Framingham ( (listen)) is a city in the Commonwealth of Massachusetts in the United States. Incorporated in 1700, it is within Middlesex County and the MetroWest subregion of the Greater Boston metropolitan area. The city proper covers 25 square miles (65 km2) with a population of 68,318 in 2010, making it the 14th most populous municipality in Massachusetts. As of 2017 the estimated population was 72,032. Residents voted in favor of adopting a charter to transition from a representative town meeting system to a mayor–council government in April 2017, and the municipality transitioned to city status on January 1, 2018.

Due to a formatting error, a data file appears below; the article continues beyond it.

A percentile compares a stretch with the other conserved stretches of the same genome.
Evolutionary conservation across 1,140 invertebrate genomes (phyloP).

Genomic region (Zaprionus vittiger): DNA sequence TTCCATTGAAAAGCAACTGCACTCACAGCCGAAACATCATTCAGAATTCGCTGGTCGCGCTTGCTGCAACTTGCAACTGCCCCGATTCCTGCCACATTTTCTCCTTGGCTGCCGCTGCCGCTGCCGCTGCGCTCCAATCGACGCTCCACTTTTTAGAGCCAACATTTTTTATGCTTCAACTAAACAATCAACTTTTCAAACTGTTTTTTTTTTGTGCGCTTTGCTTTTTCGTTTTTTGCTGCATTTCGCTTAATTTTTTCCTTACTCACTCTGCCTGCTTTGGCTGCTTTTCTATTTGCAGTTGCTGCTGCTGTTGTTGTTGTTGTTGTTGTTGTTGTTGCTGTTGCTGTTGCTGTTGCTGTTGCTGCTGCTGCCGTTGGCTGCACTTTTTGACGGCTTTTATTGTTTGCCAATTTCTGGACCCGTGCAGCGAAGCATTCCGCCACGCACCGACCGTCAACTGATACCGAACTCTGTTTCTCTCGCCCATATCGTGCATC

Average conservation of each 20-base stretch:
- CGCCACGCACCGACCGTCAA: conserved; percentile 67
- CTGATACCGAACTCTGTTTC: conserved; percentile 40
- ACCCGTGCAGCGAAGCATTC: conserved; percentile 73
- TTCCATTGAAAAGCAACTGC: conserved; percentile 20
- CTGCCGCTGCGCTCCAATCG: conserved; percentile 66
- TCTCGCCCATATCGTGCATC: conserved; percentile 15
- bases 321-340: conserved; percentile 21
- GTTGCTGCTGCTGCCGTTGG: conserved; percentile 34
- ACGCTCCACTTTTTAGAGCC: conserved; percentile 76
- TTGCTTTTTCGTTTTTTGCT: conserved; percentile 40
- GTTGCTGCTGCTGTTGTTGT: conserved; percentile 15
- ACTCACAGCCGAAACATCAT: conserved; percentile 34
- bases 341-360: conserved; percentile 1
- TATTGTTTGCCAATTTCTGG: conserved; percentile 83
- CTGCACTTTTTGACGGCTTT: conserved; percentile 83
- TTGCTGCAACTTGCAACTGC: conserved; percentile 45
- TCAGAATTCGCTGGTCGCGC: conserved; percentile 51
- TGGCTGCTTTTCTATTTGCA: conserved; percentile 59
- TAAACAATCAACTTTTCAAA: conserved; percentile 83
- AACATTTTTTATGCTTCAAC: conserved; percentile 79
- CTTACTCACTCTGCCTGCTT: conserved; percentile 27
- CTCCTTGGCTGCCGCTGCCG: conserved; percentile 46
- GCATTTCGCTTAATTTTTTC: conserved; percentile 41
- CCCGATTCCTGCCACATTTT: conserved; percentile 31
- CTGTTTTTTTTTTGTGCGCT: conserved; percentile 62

Framingham, sited on the ancient trail known as the Old Connecticut Path, was first settled by a European when John Stone settled on the west bank of the Sudbury River in 1647. Native American leader Tantamous lived in the Nobscot Hill area of Framingham prior to King Philip's War in 1676. In 1660, Thomas Danforth, an official of the Bay Colony, formerly of Framlingham, Suffolk, received a grant of land at "Danforth's Farms" and began to accumulate over 15,000 acres (100 km2). He strenuously resisted petitions for incorporation of the town, which was officially incorporated in 1700, following his death the previous year. Why the "L" was dropped from the new town's name is not known. The first church was organized in 1701, the first teacher was hired in 1706, and the first permanent schoolhouse was built in 1716.